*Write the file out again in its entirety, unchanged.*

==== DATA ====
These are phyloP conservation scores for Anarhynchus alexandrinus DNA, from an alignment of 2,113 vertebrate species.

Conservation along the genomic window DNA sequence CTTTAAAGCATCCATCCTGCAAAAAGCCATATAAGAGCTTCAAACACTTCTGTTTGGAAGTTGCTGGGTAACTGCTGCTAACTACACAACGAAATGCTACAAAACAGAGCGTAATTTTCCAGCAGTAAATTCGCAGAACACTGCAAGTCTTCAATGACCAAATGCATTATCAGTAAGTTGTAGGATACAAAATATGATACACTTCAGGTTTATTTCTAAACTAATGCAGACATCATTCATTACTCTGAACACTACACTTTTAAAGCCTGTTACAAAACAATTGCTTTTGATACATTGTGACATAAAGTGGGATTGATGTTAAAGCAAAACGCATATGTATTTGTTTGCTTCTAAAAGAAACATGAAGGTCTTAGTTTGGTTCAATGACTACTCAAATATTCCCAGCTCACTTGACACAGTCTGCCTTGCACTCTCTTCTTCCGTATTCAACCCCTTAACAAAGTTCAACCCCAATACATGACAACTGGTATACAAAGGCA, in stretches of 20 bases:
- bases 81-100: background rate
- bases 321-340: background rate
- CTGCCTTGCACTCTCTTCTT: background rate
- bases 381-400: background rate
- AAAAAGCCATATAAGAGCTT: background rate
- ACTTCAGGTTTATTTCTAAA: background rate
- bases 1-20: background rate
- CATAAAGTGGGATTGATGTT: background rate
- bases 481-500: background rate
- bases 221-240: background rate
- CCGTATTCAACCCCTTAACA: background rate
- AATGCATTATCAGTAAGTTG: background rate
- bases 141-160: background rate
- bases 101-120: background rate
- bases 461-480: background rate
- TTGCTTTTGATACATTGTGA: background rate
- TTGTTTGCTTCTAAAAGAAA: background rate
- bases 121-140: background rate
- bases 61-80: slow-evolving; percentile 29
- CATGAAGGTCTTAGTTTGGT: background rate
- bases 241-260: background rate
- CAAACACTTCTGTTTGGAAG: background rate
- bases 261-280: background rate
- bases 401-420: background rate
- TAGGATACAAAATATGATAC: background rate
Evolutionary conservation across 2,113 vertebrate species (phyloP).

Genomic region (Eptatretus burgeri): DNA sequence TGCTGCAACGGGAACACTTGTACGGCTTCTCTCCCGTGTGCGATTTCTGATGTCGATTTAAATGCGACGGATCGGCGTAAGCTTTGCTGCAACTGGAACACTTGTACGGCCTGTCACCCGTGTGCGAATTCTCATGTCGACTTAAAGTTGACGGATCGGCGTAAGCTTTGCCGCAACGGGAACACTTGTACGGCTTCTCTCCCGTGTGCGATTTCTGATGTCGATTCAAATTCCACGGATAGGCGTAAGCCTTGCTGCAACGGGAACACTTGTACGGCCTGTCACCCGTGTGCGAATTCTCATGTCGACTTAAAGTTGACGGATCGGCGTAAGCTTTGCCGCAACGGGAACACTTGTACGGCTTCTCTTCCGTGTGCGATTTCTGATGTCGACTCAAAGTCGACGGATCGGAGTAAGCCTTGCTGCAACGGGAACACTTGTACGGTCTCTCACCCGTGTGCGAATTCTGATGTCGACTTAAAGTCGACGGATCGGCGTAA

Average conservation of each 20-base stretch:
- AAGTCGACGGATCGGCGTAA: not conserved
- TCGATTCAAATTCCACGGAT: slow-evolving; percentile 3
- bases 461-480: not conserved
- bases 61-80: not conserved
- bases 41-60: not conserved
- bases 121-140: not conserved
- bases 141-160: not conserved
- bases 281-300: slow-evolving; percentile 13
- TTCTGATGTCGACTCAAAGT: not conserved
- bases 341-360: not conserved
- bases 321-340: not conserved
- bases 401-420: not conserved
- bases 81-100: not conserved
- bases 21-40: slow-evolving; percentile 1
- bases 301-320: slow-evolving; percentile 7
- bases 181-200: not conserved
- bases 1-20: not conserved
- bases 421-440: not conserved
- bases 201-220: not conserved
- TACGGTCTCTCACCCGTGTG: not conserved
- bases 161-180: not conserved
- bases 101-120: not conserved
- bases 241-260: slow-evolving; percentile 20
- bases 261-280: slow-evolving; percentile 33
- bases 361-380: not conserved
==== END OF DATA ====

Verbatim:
These are phyloP conservation scores for Anarhynchus alexandrinus DNA, from an alignment of 2,113 vertebrate species.

Conservation along the genomic window DNA sequence CTTTAAAGCATCCATCCTGCAAAAAGCCATATAAGAGCTTCAAACACTTCTGTTTGGAAGTTGCTGGGTAACTGCTGCTAACTACACAACGAAATGCTACAAAACAGAGCGTAATTTTCCAGCAGTAAATTCGCAGAACACTGCAAGTCTTCAATGACCAAATGCATTATCAGTAAGTTGTAGGATACAAAATATGATACACTTCAGGTTTATTTCTAAACTAATGCAGACATCATTCATTACTCTGAACACTACACTTTTAAAGCCTGTTACAAAACAATTGCTTTTGATACATTGTGACATAAAGTGGGATTGATGTTAAAGCAAAACGCATATGTATTTGTTTGCTTCTAAAAGAAACATGAAGGTCTTAGTTTGGTTCAATGACTACTCAAATATTCCCAGCTCACTTGACACAGTCTGCCTTGCACTCTCTTCTTCCGTATTCAACCCCTTAACAAAGTTCAACCCCAATACATGACAACTGGTATACAAAGGCA, in stretches of 20 bases:
- bases 81-100: background rate
- bases 321-340: background rate
- CTGCCTTGCACTCTCTTCTT: background rate
- bases 381-400: background rate
- AAAAAGCCATATAAGAGCTT: background rate
- ACTTCAGGTTTATTTCTAAA: background rate
- bases 1-20: background rate
- CATAAAGTGGGATTGATGTT: background rate
- bases 481-500: background rate
- bases 221-240: background rate
- CCGTATTCAACCCCTTAACA: background rate
- AATGCATTATCAGTAAGTTG: background rate
- bases 141-160: background rate
- bases 101-120: background rate
- bases 461-480: background rate
- TTGCTTTTGATACATTGTGA: background rate
- TTGTTTGCTTCTAAAAGAAA: background rate
- bases 121-140: background rate
- bases 61-80: slow-evolving; percentile 29
- CATGAAGGTCTTAGTTTGGT: background rate
- bases 241-260: background rate
- CAAACACTTCTGTTTGGAAG: background rate
- bases 261-280: background rate
- bases 401-420: background rate
- TAGGATACAAAATATGATAC: background rate
Evolutionary conservation across 2,113 vertebrate species (phyloP).

Genomic region (Eptatretus burgeri): DNA sequence TGCTGCAACGGGAACACTTGTACGGCTTCTCTCCCGTGTGCGATTTCTGATGTCGATTTAAATGCGACGGATCGGCGTAAGCTTTGCTGCAACTGGAACACTTGTACGGCCTGTCACCCGTGTGCGAATTCTCATGTCGACTTAAAGTTGACGGATCGGCGTAAGCTTTGCCGCAACGGGAACACTTGTACGGCTTCTCTCCCGTGTGCGATTTCTGATGTCGATTCAAATTCCACGGATAGGCGTAAGCCTTGCTGCAACGGGAACACTTGTACGGCCTGTCACCCGTGTGCGAATTCTCATGTCGACTTAAAGTTGACGGATCGGCGTAAGCTTTGCCGCAACGGGAACACTTGTACGGCTTCTCTTCCGTGTGCGATTTCTGATGTCGACTCAAAGTCGACGGATCGGAGTAAGCCTTGCTGCAACGGGAACACTTGTACGGTCTCTCACCCGTGTGCGAATTCTGATGTCGACTTAAAGTCGACGGATCGGCGTAA

Average conservation of each 20-base stretch:
- AAGTCGACGGATCGGCGTAA: not conserved
- TCGATTCAAATTCCACGGAT: slow-evolving; percentile 3
- bases 461-480: not conserved
- bases 61-80: not conserved
- bases 41-60: not conserved
- bases 121-140: not conserved
- bases 141-160: not conserved
- bases 281-300: slow-evolving; percentile 13
- TTCTGATGTCGACTCAAAGT: not conserved
- bases 341-360: not conserved
- bases 321-340: not conserved
- bases 401-420: not conserved
- bases 81-100: not conserved
- bases 21-40: slow-evolving; percentile 1
- bases 301-320: slow-evolving; percentile 7
- bases 181-200: not conserved
- bases 1-20: not conserved
- bases 421-440: not conserved
- bases 201-220: not conserved
- TACGGTCTCTCACCCGTGTG: not conserved
- bases 161-180: not conserved
- bases 101-120: not conserved
- bases 241-260: slow-evolving; percentile 20
- bases 261-280: slow-evolving; percentile 33
- bases 361-380: not conserved